Assume there a collaborative Anonymous Activity that both parties willingly enter into, but government for one reason or another disapproves of. A full definition is provided in the box.
Oh my God I love decriminalization!
Gambling, selling alcohol, and pornography used to be types of Anonymous Activity but no longer are, for reasons that will become clear in this post.
Government has only two postures it can adopt with respect to Anonymous Activity: (x) prohibit it, or (y) regulate, license, and tax it. If regulated, Anonymous Activity is by definition formal; if prohibited, by definition informal.
Just lie back and tax it
A third posture, (z) ignore it and hope it will go away, is totally illogical and virtually universal, and when the government adopts posture z the activity lives in a penumbra between formality and informality.
Conversely, if non-compliance with regulation of Anonymous Activity becomes rampant, the government faces the ignominy of being unable to enforce its own laws, and meanwhile paying the costs of enforcement, incarceration while losing the revenue that might otherwise have been gained from a lower-regulation, less-tax approach.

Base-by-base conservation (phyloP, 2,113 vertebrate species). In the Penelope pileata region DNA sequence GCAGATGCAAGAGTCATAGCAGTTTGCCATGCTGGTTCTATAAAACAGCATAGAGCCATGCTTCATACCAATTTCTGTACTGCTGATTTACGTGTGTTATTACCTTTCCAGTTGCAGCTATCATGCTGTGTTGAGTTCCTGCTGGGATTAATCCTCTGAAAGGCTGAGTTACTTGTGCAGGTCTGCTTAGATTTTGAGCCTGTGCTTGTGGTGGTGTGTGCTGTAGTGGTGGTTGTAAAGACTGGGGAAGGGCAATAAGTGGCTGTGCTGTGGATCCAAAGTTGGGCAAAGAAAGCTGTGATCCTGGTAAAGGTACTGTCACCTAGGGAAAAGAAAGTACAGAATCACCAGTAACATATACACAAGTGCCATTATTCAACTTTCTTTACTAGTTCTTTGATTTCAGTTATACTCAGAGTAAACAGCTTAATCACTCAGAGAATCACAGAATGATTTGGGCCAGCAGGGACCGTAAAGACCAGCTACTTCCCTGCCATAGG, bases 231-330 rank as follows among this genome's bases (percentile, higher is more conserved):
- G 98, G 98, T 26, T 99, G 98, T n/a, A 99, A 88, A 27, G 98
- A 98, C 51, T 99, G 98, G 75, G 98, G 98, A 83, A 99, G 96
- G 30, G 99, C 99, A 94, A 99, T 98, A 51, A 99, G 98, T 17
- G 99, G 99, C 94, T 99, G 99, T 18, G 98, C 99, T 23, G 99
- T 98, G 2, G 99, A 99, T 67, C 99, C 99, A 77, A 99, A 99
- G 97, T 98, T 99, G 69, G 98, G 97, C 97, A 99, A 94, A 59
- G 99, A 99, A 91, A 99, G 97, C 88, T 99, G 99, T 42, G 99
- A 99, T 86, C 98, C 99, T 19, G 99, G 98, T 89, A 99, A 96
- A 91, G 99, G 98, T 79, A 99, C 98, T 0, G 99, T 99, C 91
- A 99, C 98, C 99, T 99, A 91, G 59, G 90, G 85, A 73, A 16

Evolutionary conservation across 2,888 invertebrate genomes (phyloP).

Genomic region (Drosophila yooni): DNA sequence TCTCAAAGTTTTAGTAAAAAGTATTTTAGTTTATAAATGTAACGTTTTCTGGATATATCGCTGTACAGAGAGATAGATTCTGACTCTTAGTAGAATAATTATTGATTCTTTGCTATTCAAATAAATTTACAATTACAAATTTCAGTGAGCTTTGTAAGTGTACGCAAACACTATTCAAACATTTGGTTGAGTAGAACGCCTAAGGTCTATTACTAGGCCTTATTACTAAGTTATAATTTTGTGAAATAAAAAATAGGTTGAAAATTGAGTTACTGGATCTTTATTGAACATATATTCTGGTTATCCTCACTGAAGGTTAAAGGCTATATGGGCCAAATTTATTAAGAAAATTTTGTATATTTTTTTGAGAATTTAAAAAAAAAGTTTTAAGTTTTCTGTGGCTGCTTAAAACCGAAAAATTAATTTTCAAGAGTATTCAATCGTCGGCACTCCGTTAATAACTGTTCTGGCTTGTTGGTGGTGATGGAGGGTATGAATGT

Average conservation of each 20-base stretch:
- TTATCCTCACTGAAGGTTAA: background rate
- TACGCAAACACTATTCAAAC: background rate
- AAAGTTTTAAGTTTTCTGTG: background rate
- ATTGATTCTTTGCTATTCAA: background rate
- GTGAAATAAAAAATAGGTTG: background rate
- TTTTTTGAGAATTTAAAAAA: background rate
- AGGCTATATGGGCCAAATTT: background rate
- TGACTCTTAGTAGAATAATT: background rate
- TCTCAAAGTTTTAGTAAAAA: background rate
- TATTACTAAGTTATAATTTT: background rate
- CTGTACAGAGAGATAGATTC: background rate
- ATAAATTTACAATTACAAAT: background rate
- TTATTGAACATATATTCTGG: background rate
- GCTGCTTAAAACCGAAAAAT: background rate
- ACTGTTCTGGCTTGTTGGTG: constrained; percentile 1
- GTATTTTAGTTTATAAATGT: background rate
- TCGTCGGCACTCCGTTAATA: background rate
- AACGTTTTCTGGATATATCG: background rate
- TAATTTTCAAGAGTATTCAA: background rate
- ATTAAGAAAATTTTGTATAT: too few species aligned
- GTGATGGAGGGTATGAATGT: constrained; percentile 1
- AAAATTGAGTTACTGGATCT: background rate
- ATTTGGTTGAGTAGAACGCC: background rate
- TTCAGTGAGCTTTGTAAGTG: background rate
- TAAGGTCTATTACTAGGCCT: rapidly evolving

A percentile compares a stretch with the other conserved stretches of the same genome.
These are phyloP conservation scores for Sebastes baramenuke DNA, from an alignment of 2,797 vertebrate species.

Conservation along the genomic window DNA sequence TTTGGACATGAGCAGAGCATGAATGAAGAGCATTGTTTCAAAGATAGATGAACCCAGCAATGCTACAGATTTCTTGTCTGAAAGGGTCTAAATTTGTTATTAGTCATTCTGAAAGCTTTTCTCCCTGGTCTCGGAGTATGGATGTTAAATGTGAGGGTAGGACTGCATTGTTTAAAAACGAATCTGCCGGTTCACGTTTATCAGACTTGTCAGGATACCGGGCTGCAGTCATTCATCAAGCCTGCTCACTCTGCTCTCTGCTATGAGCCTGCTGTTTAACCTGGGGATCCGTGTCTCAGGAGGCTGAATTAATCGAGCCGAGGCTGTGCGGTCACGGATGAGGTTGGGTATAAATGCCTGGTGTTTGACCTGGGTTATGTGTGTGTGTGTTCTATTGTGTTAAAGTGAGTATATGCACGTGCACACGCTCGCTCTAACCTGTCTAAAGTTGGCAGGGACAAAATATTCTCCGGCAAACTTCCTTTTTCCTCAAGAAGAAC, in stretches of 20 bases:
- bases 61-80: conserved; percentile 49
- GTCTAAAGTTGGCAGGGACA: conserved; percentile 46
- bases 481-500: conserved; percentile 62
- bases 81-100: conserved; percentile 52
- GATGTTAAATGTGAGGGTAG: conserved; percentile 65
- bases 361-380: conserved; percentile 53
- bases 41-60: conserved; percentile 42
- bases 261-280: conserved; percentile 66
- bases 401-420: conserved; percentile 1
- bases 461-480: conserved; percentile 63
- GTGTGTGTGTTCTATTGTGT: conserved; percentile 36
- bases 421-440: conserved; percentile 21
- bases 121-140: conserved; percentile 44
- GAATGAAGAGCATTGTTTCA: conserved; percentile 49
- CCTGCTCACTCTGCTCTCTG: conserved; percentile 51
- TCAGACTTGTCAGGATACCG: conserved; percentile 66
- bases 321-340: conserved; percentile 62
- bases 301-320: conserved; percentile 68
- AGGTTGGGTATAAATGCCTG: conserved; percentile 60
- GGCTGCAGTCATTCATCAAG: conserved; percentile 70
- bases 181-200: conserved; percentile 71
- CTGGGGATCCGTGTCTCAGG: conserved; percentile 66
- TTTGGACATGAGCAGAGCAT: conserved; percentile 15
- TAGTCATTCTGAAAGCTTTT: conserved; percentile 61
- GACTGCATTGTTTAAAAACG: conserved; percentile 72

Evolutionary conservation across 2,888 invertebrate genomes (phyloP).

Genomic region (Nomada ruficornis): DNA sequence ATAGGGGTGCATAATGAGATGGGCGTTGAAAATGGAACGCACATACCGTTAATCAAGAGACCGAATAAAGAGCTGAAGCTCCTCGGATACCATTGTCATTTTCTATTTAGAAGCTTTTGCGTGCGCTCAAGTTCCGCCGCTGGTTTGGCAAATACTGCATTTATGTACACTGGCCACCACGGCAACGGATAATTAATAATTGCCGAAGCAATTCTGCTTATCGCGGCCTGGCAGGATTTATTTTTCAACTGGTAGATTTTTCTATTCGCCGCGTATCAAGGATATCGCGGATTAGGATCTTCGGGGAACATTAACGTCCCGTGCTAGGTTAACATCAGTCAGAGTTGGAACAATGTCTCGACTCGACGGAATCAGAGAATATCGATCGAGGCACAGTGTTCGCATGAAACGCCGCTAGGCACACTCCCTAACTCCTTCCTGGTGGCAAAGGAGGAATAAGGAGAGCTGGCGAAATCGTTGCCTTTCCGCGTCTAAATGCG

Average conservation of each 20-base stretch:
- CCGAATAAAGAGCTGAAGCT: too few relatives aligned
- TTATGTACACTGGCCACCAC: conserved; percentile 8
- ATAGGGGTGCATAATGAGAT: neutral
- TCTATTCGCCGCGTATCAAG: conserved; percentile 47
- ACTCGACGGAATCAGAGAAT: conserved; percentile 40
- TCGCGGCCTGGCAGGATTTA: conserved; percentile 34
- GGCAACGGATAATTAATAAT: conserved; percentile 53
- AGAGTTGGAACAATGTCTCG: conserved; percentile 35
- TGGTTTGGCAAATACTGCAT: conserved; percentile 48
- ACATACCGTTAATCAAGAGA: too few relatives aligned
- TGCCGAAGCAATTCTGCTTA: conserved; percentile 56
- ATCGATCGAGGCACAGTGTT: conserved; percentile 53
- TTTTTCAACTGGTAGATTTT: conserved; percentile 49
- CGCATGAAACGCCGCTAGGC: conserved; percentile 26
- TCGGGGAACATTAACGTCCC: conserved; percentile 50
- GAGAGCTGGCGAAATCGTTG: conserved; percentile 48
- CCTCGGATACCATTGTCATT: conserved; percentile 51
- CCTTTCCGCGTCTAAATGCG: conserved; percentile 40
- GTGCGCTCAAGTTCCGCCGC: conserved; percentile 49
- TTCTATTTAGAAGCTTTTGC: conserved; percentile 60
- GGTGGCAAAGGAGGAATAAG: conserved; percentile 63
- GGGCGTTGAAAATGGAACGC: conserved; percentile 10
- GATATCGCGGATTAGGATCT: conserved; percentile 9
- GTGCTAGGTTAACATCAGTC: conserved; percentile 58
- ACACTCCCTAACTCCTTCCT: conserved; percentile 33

When that happens, what was illegal becomes legalized, wrapped in a cotton wool of epiphanies that Anonymous Activity is a ‘victimless crime,’ or that we can distinguish casual and recreational Anonymous Activities from the hard core, and maybe Anonymous Activity isn’t so bad after all. (Summon the doctors! Get the academic studies! We need peer-reviewed rationalization and we need it now!)
Rationalization is much easier than penance, you know
Here are the other key numbers for commercial rentals on Airbnb in New York:
As always, the power users are disproportionately impactful
The bottom line on the FiveThirtyEight analysis is that the vast majority of New York listings on Airbnb reflect what the site claims is its primary mission—allowing people to rent rooms or couches or apartments to supplement their incomes.
Even Crain’s New York can’t swallow Airbnb’s specious ‘mission’ claim – this is a company that encourages New Yorkers to violate New York laws, and in fact facilitates their violation with nifty apps. That may be a terrifically effective form of guerrilla policymaking but you can’t claim it’s done just with morality in your heart.